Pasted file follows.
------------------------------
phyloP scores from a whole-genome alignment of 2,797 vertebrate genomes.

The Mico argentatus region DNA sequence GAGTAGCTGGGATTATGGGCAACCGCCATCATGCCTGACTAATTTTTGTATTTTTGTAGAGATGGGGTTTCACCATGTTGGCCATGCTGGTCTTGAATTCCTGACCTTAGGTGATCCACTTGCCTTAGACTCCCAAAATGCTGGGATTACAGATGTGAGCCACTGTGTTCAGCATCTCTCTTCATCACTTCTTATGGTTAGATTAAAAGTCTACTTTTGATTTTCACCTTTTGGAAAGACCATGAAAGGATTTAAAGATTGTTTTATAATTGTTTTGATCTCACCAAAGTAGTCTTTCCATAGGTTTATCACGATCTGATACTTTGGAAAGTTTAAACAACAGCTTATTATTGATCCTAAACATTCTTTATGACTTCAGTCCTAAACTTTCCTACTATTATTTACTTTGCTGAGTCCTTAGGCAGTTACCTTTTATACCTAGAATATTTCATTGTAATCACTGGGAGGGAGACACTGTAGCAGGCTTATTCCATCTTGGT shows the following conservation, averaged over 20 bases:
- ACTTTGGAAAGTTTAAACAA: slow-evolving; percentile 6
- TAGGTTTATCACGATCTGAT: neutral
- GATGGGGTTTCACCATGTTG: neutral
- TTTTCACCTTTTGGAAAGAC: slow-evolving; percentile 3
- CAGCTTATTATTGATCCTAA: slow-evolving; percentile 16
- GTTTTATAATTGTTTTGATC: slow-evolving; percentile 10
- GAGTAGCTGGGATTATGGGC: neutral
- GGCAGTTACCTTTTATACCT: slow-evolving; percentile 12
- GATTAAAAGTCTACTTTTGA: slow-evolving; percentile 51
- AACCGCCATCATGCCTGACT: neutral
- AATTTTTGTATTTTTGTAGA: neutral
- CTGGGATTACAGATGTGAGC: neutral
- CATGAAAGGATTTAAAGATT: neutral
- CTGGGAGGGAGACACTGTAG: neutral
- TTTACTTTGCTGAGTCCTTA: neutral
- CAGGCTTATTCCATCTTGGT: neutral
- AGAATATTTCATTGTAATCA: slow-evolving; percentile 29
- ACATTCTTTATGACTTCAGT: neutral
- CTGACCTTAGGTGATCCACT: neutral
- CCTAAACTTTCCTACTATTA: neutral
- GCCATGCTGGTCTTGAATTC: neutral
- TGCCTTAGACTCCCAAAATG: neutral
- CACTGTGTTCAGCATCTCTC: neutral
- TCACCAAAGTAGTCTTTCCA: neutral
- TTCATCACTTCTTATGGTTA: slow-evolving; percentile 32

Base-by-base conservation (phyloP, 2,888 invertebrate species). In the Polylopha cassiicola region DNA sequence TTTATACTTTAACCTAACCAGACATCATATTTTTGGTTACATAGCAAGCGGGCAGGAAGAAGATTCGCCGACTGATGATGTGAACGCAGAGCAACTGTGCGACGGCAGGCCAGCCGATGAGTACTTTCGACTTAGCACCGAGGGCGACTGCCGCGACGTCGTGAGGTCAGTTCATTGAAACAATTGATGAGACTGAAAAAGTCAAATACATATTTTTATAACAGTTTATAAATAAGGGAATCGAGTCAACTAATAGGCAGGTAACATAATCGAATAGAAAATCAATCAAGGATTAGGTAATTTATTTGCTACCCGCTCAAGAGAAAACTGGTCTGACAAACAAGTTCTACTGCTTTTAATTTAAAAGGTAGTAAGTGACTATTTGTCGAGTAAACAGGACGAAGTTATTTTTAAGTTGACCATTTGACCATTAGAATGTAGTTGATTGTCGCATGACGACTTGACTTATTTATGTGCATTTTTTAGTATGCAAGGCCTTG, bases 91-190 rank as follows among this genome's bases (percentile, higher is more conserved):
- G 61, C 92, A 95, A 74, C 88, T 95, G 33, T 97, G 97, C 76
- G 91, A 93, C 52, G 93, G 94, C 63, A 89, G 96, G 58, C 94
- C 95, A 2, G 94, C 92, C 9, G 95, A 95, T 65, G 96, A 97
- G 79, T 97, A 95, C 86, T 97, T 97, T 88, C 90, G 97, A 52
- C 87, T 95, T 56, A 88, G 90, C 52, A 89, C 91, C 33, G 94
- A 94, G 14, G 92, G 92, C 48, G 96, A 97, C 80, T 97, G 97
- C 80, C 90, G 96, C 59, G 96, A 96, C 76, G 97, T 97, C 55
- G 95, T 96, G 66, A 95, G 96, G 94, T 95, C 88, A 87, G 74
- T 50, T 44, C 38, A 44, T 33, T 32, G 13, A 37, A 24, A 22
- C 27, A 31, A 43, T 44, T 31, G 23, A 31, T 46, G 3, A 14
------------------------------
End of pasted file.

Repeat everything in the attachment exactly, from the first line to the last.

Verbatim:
phyloP scores from a whole-genome alignment of 2,797 vertebrate genomes.

The Mico argentatus region DNA sequence GAGTAGCTGGGATTATGGGCAACCGCCATCATGCCTGACTAATTTTTGTATTTTTGTAGAGATGGGGTTTCACCATGTTGGCCATGCTGGTCTTGAATTCCTGACCTTAGGTGATCCACTTGCCTTAGACTCCCAAAATGCTGGGATTACAGATGTGAGCCACTGTGTTCAGCATCTCTCTTCATCACTTCTTATGGTTAGATTAAAAGTCTACTTTTGATTTTCACCTTTTGGAAAGACCATGAAAGGATTTAAAGATTGTTTTATAATTGTTTTGATCTCACCAAAGTAGTCTTTCCATAGGTTTATCACGATCTGATACTTTGGAAAGTTTAAACAACAGCTTATTATTGATCCTAAACATTCTTTATGACTTCAGTCCTAAACTTTCCTACTATTATTTACTTTGCTGAGTCCTTAGGCAGTTACCTTTTATACCTAGAATATTTCATTGTAATCACTGGGAGGGAGACACTGTAGCAGGCTTATTCCATCTTGGT shows the following conservation, averaged over 20 bases:
- ACTTTGGAAAGTTTAAACAA: slow-evolving; percentile 6
- TAGGTTTATCACGATCTGAT: neutral
- GATGGGGTTTCACCATGTTG: neutral
- TTTTCACCTTTTGGAAAGAC: slow-evolving; percentile 3
- CAGCTTATTATTGATCCTAA: slow-evolving; percentile 16
- GTTTTATAATTGTTTTGATC: slow-evolving; percentile 10
- GAGTAGCTGGGATTATGGGC: neutral
- GGCAGTTACCTTTTATACCT: slow-evolving; percentile 12
- GATTAAAAGTCTACTTTTGA: slow-evolving; percentile 51
- AACCGCCATCATGCCTGACT: neutral
- AATTTTTGTATTTTTGTAGA: neutral
- CTGGGATTACAGATGTGAGC: neutral
- CATGAAAGGATTTAAAGATT: neutral
- CTGGGAGGGAGACACTGTAG: neutral
- TTTACTTTGCTGAGTCCTTA: neutral
- CAGGCTTATTCCATCTTGGT: neutral
- AGAATATTTCATTGTAATCA: slow-evolving; percentile 29
- ACATTCTTTATGACTTCAGT: neutral
- CTGACCTTAGGTGATCCACT: neutral
- CCTAAACTTTCCTACTATTA: neutral
- GCCATGCTGGTCTTGAATTC: neutral
- TGCCTTAGACTCCCAAAATG: neutral
- CACTGTGTTCAGCATCTCTC: neutral
- TCACCAAAGTAGTCTTTCCA: neutral
- TTCATCACTTCTTATGGTTA: slow-evolving; percentile 32

Base-by-base conservation (phyloP, 2,888 invertebrate species). In the Polylopha cassiicola region DNA sequence TTTATACTTTAACCTAACCAGACATCATATTTTTGGTTACATAGCAAGCGGGCAGGAAGAAGATTCGCCGACTGATGATGTGAACGCAGAGCAACTGTGCGACGGCAGGCCAGCCGATGAGTACTTTCGACTTAGCACCGAGGGCGACTGCCGCGACGTCGTGAGGTCAGTTCATTGAAACAATTGATGAGACTGAAAAAGTCAAATACATATTTTTATAACAGTTTATAAATAAGGGAATCGAGTCAACTAATAGGCAGGTAACATAATCGAATAGAAAATCAATCAAGGATTAGGTAATTTATTTGCTACCCGCTCAAGAGAAAACTGGTCTGACAAACAAGTTCTACTGCTTTTAATTTAAAAGGTAGTAAGTGACTATTTGTCGAGTAAACAGGACGAAGTTATTTTTAAGTTGACCATTTGACCATTAGAATGTAGTTGATTGTCGCATGACGACTTGACTTATTTATGTGCATTTTTTAGTATGCAAGGCCTTG, bases 91-190 rank as follows among this genome's bases (percentile, higher is more conserved):
- G 61, C 92, A 95, A 74, C 88, T 95, G 33, T 97, G 97, C 76
- G 91, A 93, C 52, G 93, G 94, C 63, A 89, G 96, G 58, C 94
- C 95, A 2, G 94, C 92, C 9, G 95, A 95, T 65, G 96, A 97
- G 79, T 97, A 95, C 86, T 97, T 97, T 88, C 90, G 97, A 52
- C 87, T 95, T 56, A 88, G 90, C 52, A 89, C 91, C 33, G 94
- A 94, G 14, G 92, G 92, C 48, G 96, A 97, C 80, T 97, G 97
- C 80, C 90, G 96, C 59, G 96, A 96, C 76, G 97, T 97, C 55
- G 95, T 96, G 66, A 95, G 96, G 94, T 95, C 88, A 87, G 74
- T 50, T 44, C 38, A 44, T 33, T 32, G 13, A 37, A 24, A 22
- C 27, A 31, A 43, T 44, T 31, G 23, A 31, T 46, G 3, A 14